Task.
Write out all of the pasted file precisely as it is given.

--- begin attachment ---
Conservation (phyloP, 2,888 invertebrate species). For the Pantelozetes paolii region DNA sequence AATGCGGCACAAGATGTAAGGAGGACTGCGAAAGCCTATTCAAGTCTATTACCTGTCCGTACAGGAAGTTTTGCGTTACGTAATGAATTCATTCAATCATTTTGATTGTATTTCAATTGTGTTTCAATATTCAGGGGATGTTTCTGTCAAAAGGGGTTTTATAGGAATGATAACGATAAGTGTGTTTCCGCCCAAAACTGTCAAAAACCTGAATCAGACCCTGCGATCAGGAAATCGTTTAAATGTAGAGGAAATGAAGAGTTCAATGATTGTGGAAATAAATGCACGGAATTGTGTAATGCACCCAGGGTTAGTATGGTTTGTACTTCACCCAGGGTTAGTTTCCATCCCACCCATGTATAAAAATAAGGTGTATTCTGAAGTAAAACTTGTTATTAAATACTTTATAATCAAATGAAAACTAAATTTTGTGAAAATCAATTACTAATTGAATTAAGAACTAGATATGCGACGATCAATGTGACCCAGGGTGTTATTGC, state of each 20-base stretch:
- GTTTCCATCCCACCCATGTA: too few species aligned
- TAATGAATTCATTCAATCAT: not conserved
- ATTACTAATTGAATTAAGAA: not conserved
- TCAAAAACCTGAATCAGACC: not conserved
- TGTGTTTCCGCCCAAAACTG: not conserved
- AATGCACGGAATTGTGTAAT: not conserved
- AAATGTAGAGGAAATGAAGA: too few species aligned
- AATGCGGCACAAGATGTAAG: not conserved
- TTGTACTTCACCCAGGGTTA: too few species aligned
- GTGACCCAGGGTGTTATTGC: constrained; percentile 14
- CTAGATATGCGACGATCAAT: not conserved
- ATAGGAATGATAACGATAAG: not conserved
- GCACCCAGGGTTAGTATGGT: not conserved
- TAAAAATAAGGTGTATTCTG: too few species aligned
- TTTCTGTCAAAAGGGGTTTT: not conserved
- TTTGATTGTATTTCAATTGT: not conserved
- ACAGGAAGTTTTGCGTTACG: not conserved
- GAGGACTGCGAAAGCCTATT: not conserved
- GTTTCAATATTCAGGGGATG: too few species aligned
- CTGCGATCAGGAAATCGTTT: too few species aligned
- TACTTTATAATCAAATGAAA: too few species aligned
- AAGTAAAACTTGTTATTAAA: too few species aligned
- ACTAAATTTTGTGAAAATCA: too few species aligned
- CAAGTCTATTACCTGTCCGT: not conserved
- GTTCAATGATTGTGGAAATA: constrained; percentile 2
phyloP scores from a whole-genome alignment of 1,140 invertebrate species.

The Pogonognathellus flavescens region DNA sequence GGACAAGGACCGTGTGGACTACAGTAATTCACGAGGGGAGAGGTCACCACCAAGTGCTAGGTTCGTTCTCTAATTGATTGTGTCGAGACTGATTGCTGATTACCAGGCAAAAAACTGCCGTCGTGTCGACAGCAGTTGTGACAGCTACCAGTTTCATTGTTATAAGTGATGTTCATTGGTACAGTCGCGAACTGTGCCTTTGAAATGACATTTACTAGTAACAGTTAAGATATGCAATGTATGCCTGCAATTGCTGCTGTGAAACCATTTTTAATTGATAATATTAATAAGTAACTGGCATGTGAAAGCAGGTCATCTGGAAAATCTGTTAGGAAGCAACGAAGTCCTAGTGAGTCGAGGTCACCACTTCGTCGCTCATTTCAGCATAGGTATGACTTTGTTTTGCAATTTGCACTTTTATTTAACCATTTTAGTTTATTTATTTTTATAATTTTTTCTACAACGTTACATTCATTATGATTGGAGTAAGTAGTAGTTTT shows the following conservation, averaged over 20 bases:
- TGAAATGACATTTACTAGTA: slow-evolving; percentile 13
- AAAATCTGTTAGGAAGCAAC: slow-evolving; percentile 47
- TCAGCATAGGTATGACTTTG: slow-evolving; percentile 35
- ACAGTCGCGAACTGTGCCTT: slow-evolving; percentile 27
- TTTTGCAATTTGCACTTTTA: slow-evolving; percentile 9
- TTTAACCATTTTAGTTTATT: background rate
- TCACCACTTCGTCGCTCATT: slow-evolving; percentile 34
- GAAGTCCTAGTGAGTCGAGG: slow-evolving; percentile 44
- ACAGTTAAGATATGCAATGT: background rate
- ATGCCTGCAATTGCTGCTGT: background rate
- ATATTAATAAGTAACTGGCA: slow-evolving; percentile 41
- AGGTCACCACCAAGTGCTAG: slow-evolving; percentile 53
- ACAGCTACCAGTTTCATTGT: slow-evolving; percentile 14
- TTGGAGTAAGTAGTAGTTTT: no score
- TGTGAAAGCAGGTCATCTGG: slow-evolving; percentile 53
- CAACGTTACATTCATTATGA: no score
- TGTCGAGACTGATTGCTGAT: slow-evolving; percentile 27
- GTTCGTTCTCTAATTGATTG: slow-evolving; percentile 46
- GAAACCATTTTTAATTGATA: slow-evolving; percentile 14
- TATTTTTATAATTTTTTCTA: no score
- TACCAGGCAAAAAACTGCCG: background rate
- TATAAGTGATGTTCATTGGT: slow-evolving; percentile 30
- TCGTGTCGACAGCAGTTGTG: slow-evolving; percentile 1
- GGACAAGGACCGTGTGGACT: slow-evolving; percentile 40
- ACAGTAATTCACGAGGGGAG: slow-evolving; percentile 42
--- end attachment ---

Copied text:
Conservation (phyloP, 2,888 invertebrate species). For the Pantelozetes paolii region DNA sequence AATGCGGCACAAGATGTAAGGAGGACTGCGAAAGCCTATTCAAGTCTATTACCTGTCCGTACAGGAAGTTTTGCGTTACGTAATGAATTCATTCAATCATTTTGATTGTATTTCAATTGTGTTTCAATATTCAGGGGATGTTTCTGTCAAAAGGGGTTTTATAGGAATGATAACGATAAGTGTGTTTCCGCCCAAAACTGTCAAAAACCTGAATCAGACCCTGCGATCAGGAAATCGTTTAAATGTAGAGGAAATGAAGAGTTCAATGATTGTGGAAATAAATGCACGGAATTGTGTAATGCACCCAGGGTTAGTATGGTTTGTACTTCACCCAGGGTTAGTTTCCATCCCACCCATGTATAAAAATAAGGTGTATTCTGAAGTAAAACTTGTTATTAAATACTTTATAATCAAATGAAAACTAAATTTTGTGAAAATCAATTACTAATTGAATTAAGAACTAGATATGCGACGATCAATGTGACCCAGGGTGTTATTGC, state of each 20-base stretch:
- GTTTCCATCCCACCCATGTA: too few species aligned
- TAATGAATTCATTCAATCAT: not conserved
- ATTACTAATTGAATTAAGAA: not conserved
- TCAAAAACCTGAATCAGACC: not conserved
- TGTGTTTCCGCCCAAAACTG: not conserved
- AATGCACGGAATTGTGTAAT: not conserved
- AAATGTAGAGGAAATGAAGA: too few species aligned
- AATGCGGCACAAGATGTAAG: not conserved
- TTGTACTTCACCCAGGGTTA: too few species aligned
- GTGACCCAGGGTGTTATTGC: constrained; percentile 14
- CTAGATATGCGACGATCAAT: not conserved
- ATAGGAATGATAACGATAAG: not conserved
- GCACCCAGGGTTAGTATGGT: not conserved
- TAAAAATAAGGTGTATTCTG: too few species aligned
- TTTCTGTCAAAAGGGGTTTT: not conserved
- TTTGATTGTATTTCAATTGT: not conserved
- ACAGGAAGTTTTGCGTTACG: not conserved
- GAGGACTGCGAAAGCCTATT: not conserved
- GTTTCAATATTCAGGGGATG: too few species aligned
- CTGCGATCAGGAAATCGTTT: too few species aligned
- TACTTTATAATCAAATGAAA: too few species aligned
- AAGTAAAACTTGTTATTAAA: too few species aligned
- ACTAAATTTTGTGAAAATCA: too few species aligned
- CAAGTCTATTACCTGTCCGT: not conserved
- GTTCAATGATTGTGGAAATA: constrained; percentile 2
phyloP scores from a whole-genome alignment of 1,140 invertebrate species.

The Pogonognathellus flavescens region DNA sequence GGACAAGGACCGTGTGGACTACAGTAATTCACGAGGGGAGAGGTCACCACCAAGTGCTAGGTTCGTTCTCTAATTGATTGTGTCGAGACTGATTGCTGATTACCAGGCAAAAAACTGCCGTCGTGTCGACAGCAGTTGTGACAGCTACCAGTTTCATTGTTATAAGTGATGTTCATTGGTACAGTCGCGAACTGTGCCTTTGAAATGACATTTACTAGTAACAGTTAAGATATGCAATGTATGCCTGCAATTGCTGCTGTGAAACCATTTTTAATTGATAATATTAATAAGTAACTGGCATGTGAAAGCAGGTCATCTGGAAAATCTGTTAGGAAGCAACGAAGTCCTAGTGAGTCGAGGTCACCACTTCGTCGCTCATTTCAGCATAGGTATGACTTTGTTTTGCAATTTGCACTTTTATTTAACCATTTTAGTTTATTTATTTTTATAATTTTTTCTACAACGTTACATTCATTATGATTGGAGTAAGTAGTAGTTTT shows the following conservation, averaged over 20 bases:
- TGAAATGACATTTACTAGTA: slow-evolving; percentile 13
- AAAATCTGTTAGGAAGCAAC: slow-evolving; percentile 47
- TCAGCATAGGTATGACTTTG: slow-evolving; percentile 35
- ACAGTCGCGAACTGTGCCTT: slow-evolving; percentile 27
- TTTTGCAATTTGCACTTTTA: slow-evolving; percentile 9
- TTTAACCATTTTAGTTTATT: background rate
- TCACCACTTCGTCGCTCATT: slow-evolving; percentile 34
- GAAGTCCTAGTGAGTCGAGG: slow-evolving; percentile 44
- ACAGTTAAGATATGCAATGT: background rate
- ATGCCTGCAATTGCTGCTGT: background rate
- ATATTAATAAGTAACTGGCA: slow-evolving; percentile 41
- AGGTCACCACCAAGTGCTAG: slow-evolving; percentile 53
- ACAGCTACCAGTTTCATTGT: slow-evolving; percentile 14
- TTGGAGTAAGTAGTAGTTTT: no score
- TGTGAAAGCAGGTCATCTGG: slow-evolving; percentile 53
- CAACGTTACATTCATTATGA: no score
- TGTCGAGACTGATTGCTGAT: slow-evolving; percentile 27
- GTTCGTTCTCTAATTGATTG: slow-evolving; percentile 46
- GAAACCATTTTTAATTGATA: slow-evolving; percentile 14
- TATTTTTATAATTTTTTCTA: no score
- TACCAGGCAAAAAACTGCCG: background rate
- TATAAGTGATGTTCATTGGT: slow-evolving; percentile 30
- TCGTGTCGACAGCAGTTGTG: slow-evolving; percentile 1
- GGACAAGGACCGTGTGGACT: slow-evolving; percentile 40
- ACAGTAATTCACGAGGGGAG: slow-evolving; percentile 42